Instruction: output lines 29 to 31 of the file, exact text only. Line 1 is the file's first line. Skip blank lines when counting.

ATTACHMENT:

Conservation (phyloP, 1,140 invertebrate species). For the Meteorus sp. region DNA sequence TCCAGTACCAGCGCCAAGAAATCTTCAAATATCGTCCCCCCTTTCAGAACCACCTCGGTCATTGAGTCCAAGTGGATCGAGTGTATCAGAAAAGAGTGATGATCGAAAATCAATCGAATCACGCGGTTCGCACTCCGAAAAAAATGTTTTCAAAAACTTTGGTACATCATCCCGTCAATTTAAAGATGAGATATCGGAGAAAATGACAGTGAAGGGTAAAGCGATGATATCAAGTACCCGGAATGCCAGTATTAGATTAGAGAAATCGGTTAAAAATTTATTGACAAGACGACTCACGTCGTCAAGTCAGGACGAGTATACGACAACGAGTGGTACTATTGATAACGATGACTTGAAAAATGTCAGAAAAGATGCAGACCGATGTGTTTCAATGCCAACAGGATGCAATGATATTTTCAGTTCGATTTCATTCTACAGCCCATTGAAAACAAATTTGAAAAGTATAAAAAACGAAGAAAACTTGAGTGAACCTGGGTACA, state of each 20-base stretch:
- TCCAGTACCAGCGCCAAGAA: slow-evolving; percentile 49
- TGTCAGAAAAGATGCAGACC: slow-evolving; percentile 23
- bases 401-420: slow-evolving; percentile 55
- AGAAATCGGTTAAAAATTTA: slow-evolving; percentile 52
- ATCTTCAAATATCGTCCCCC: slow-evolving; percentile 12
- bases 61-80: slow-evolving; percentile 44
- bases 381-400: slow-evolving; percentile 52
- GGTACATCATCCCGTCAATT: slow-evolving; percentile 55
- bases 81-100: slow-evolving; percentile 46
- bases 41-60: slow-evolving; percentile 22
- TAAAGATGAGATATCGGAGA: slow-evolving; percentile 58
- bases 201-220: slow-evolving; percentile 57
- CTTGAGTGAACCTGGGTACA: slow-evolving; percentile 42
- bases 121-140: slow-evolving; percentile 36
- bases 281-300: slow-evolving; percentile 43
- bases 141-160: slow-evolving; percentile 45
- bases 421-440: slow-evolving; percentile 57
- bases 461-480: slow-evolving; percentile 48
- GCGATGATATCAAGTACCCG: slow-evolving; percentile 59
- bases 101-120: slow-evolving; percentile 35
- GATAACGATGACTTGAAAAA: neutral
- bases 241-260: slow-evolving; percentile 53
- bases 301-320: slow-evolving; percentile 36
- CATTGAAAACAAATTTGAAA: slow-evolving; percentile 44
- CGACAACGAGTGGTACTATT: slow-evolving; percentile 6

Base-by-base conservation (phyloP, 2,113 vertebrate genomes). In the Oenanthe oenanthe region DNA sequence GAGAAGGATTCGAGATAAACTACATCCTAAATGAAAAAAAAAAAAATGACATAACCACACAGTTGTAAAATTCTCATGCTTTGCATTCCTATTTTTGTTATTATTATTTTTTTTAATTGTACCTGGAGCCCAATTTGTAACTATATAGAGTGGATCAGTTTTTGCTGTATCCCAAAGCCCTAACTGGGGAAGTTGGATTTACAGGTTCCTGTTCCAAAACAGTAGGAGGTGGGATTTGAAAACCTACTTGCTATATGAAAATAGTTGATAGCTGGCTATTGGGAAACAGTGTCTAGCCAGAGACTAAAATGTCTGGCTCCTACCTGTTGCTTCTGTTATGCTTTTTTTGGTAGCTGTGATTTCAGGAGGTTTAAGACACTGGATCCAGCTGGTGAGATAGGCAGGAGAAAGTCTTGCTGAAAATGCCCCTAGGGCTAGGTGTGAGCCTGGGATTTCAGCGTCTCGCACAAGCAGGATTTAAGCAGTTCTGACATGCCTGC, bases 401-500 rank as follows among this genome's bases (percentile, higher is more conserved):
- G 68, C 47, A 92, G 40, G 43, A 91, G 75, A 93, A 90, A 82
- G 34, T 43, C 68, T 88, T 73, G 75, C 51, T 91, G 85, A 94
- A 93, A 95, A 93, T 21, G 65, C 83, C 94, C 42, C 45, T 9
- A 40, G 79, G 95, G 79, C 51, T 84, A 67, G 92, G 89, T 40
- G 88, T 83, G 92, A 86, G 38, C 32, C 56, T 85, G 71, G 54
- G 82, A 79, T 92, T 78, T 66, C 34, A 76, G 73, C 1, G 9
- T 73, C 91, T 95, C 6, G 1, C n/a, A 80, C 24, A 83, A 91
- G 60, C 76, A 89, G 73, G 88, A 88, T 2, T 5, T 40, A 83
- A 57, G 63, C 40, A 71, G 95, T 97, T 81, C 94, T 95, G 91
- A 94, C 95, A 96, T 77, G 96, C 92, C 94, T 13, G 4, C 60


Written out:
- G 34, T 43, C 68, T 88, T 73, G 75, C 51, T 91, G 85, A 94
- A 93, A 95, A 93, T 21, G 65, C 83, C 94, C 42, C 45, T 9
- A 40, G 79, G 95, G 79, C 51, T 84, A 67, G 92, G 89, T 40